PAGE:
To me, this practice is not only a testament to the vile ruthlessness present in the working world but also an opportunity for cheaters and liars to get ahead, while honest people get left in the dust. One of several interview questions on the article’s list was: “Why have you been out of work so long, and how many others were laid off?” The author explained that employers know that many employees are being let go due to budget cuts caused by the recession.

Instead of trying to help these laid-off employees, who probably need the job more than anybody to feed their families, many employers figure that those who were fired due to budget cuts must have been “second-string employees” at their old companies and should be avoided. This creates a double whammy for the laid-off worker. Not only was he or she fired due to the recession, something that cannot be controlled, but now he or she is stigmatized for it. This is despicable, and employers who operate in such a way should be ashamed of themselves.

Such employers, however, are potentially setting themselves up for poetic justice. Their cruel connivance can easily backfire if they interview a seasoned liar who paints the perfect picture of himself or herself and turns out to be the opposite in reality. In fact, the tricky interview questions that many employers ask are an invitation for the world’s cheating scoundrels to surpass the honest working person.

For example, one question the article listed that employers like to ask was: “Where would you really like to work?” According to the article, the perfect answer is: “This is where I want to work, and this job is what I want to do.”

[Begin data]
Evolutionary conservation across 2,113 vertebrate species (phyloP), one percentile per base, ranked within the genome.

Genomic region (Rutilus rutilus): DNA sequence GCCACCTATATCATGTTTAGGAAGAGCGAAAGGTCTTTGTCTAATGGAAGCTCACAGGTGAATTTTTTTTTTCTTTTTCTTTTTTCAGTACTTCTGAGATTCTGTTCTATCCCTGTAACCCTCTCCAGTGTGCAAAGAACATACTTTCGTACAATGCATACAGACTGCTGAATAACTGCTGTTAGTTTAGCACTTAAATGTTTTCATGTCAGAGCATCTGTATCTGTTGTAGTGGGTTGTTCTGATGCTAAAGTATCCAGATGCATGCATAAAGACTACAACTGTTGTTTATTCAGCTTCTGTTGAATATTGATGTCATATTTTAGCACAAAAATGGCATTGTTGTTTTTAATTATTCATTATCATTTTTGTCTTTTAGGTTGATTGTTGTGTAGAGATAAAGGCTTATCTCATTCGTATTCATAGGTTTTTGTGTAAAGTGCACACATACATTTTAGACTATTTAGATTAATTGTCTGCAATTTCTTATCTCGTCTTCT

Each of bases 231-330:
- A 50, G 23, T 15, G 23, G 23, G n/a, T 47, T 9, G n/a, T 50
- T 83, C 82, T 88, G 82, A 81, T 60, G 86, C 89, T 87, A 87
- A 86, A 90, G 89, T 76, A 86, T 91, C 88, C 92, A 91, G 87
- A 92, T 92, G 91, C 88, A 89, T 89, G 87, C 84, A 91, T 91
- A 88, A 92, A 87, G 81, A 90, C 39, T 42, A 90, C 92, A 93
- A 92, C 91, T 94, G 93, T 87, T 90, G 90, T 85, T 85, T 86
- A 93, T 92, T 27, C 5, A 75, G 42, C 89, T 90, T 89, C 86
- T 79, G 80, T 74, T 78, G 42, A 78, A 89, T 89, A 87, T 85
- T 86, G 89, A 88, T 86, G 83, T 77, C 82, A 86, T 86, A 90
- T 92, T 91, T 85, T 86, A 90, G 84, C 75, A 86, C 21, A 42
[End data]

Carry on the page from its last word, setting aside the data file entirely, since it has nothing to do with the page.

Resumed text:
First of all, the fact that there is a “perfect” or “right” answer that the employer wants to hear speaks to the phoniness of the entire interview process. Instead of giving the perfect answer, why not give the truth? And the truth is that someone unemployed during a recession is probably willing to apply for a job anywhere, not out of some great personal love for the company, but out of a need to survive or support his or her family. But truthfully, many employers are not interested in the truth; they want interviewees to suck up to them. Well, liars are excellent at sucking up while honest people fail.

The liar, before he or she goes on an interview or answers one of those online compatibility surveys, will research what the perfect answers are. He or she will then present themselves as a flawless celestial being, while the honest man will tell the truth and present himself as a flawed human being. The result? More often then not, the self absorbed employer will buy into the liar, who will probably act very friendly and make himself seem like the perfect fit for the company, while ignoring the honest person who may not possess those same theatrical skills.

Some people might call this theatricality “selling yourself.” Well, just like false television advertisements can trick you into wasting money on a worthless product, so too can people misrepresent themselves just to get hired.

Now, the employer may argue that this is exactly the reason why trick questions are necessary—to trip up the liar. Although some may get tripped up, there are savvy swindlers out there who will convince you that grass is blue. So, I would suggest that those employers develop a greater appetite for the truth and view someone with rehearsed, seemingly perfect answers, with suspicion and a skeptical eye. Also, they should grow a heart and stop with those “A Ha!’ questions. Instead, ask about concrete experiences and skills.

Check if prospective employees have the knowledge set to work at your company. After all, job skill and merit should be what matters in hiring someone. It is OK if the new employee is flawed in other areas. All humans are. As for the people who make themselves out to be perfect, they should take up acting.


[This is the article I refer to] http://www.forbes.com/sites/jennagoudreau/2012/02/23/watch-out-ten-interview-questions-designed-to-trick-you/